Russ: I remember it being euphoric, the sense of watching people move and go crazy to the music my band was playing.
We weren’t very good at our instruments then, but it didn’t seem to matter.
Almost our entire set consisted of Sex Pistols covers I’d cajoled the others into playing, but it still felt like it was our music, our show.
I remember we ran out of songs, but we didn’t want to stop playing, and we couldn’t wait to do it again.
SPB: What is your preferred guitar model for personal playing, and how has your production work affected that choice?
Bisi: I started way late on guitar. I was a drummer during my teens, through my early years recording. It was drumming that helped me work with the early hip-hop I did (Afrika Bambaataa, "Rockit," etc.) And I also had mind towards fx and sampling with my drumming. Sometime in the mid-late '80s I veered away from hip-hop and very avant-garde stuff, and did my first rock bands, like Sonic Youth and Live Skull.
Soon after this, in the early '90s, I got the bug for picking up guitar. I felt that in the music I was interested in, there wasn't a place for me as a drummer and how I played. At first I started with fucked up guitars and weird ad hoc tunings – jeez, I wonder where that came from. But soon with grunge-era, big-but-heavy guitar sounds, I needed something with solid bottom, strong output, easy to move around the neck. Some bands I worked with that were heavy, leaning toward math, used an SG – particularly Duane Trower in Season To Risk whom I recorded in '93. His was a '65 SG. So that's where I went, and still am. I have an Epiphone SG though – I want to be safe on the cost because of touring, flying, etc.
Check out BC35 Volume Two: The 35 Year Anniversary of BC Studio, a tribute to Martin and his studio.
Photo by Joan Hacker
Chuck (Batshit Crazy – guitar)
SPB: What kind of guitar do you use, and how/why did you choose this one?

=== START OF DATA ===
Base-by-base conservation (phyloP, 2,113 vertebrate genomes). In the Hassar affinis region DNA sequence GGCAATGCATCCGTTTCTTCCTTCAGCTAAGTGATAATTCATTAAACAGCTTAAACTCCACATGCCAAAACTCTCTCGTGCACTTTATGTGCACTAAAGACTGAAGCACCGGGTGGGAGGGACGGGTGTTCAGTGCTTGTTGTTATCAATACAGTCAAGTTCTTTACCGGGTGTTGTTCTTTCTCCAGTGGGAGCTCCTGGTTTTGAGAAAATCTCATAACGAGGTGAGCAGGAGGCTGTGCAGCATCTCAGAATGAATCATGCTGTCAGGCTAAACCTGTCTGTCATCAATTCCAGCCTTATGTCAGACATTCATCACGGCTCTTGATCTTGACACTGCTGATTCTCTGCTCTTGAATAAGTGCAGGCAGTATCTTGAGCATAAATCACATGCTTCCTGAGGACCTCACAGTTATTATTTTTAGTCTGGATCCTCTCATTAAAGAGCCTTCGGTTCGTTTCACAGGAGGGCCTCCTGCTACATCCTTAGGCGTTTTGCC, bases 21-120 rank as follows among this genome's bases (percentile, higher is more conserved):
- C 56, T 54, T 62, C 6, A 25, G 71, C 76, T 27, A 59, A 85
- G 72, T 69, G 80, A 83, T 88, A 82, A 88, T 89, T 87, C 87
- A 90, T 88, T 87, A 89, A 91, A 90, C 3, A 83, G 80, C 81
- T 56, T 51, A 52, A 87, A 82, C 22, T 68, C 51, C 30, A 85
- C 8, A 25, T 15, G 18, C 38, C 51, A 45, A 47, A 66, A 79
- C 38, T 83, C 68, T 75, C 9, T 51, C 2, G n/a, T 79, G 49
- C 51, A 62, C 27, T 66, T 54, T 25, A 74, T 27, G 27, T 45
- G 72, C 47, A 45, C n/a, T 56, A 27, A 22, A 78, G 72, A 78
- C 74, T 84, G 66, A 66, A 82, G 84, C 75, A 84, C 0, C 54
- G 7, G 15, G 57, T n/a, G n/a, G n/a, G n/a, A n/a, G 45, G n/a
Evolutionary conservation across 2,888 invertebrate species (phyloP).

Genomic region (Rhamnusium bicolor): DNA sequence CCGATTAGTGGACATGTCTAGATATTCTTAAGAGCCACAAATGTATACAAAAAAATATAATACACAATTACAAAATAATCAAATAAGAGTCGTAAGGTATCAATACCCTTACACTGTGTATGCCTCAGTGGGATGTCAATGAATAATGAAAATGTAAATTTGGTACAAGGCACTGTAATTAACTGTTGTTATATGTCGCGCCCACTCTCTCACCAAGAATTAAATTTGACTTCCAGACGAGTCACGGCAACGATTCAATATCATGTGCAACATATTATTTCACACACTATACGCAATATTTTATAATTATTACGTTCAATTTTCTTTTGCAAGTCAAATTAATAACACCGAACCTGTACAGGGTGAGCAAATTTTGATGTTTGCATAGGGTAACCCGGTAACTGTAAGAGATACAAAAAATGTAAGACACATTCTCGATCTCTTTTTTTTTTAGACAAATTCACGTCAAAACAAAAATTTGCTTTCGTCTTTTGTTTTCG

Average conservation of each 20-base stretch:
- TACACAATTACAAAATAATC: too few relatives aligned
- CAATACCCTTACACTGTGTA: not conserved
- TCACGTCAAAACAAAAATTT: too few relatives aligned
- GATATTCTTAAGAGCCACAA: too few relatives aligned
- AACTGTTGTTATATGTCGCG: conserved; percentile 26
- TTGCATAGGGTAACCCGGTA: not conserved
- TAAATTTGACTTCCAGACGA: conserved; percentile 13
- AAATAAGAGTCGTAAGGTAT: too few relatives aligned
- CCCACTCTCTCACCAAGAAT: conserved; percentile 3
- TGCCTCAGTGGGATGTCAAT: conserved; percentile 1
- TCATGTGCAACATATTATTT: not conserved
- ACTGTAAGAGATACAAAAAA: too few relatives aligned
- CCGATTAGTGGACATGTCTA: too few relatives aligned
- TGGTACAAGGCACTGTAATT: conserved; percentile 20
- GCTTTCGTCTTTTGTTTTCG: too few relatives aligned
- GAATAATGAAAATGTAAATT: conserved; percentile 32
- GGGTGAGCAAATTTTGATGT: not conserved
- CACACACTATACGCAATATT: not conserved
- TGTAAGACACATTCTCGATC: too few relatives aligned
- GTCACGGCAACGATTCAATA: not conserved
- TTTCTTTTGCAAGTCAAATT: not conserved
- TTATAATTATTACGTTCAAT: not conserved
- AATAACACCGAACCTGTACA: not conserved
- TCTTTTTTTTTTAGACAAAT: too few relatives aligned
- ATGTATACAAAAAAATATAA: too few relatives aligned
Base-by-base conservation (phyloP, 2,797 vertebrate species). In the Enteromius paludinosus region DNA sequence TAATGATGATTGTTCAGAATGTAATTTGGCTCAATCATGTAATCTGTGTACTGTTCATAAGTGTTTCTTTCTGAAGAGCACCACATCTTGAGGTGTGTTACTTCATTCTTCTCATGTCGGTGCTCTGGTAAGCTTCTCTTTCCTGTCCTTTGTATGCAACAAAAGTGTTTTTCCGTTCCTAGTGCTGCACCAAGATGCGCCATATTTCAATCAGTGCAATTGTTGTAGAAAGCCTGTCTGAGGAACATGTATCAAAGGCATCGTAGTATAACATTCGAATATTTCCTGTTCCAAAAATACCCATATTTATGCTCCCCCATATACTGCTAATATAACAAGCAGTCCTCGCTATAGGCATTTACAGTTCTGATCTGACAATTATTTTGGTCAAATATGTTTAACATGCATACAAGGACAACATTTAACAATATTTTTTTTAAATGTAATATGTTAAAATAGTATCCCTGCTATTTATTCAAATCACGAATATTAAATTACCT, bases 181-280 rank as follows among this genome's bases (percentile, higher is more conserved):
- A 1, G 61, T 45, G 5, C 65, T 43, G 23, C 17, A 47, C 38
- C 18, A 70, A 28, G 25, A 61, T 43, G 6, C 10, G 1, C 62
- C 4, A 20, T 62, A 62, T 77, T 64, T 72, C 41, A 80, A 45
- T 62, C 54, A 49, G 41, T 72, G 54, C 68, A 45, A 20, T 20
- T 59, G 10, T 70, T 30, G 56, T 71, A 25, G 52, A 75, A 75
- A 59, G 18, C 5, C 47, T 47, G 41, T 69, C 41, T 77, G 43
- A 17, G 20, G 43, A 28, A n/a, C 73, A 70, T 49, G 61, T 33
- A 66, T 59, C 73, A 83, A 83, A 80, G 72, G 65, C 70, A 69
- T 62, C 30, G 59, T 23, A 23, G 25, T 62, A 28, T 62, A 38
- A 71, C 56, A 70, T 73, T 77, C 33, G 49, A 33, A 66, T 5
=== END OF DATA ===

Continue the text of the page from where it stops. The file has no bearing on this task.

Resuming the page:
Chuck: For the Batshit Crazy record I totally stumbled into using this DEAN guitar. The background of the guitar is I used to own a Recording & Rehearsal studio and I had bought a cheap Dean guitar (not even sure of the model) for literally like $150 (with shipping) just to rent to bands who may need one last minute or as a fill in if someone broke a string and didn't want to take the time to change one. Well, as I began writing songs for this band, I had the Dean sitting in the corner and it was the only guitar of mine not in a case (never bothered to buy one for it because the case would be worth more than the guitar) so I grabbed it and used it to write and demo the songs. When it was time to record I tried going through all my other guitars, even borrowed a real nice Fender Strat from a buddy but something was amiss. The tone was so good on the Dean demos that I ended going back to it and using it on the whole album. The only thing I did was put on some new Ernie Ball Super Slinky strings (10's if I remember right) and muffled my Orange Rockerverb 50 amp into a little corner in my home studio. The only other thing I can come up with is, so many people have played on that guitar over the years that it had been tweaked so many times it literally was dialed in to perfection. Either that or the thing is possessed which worked out great for a horror punk record!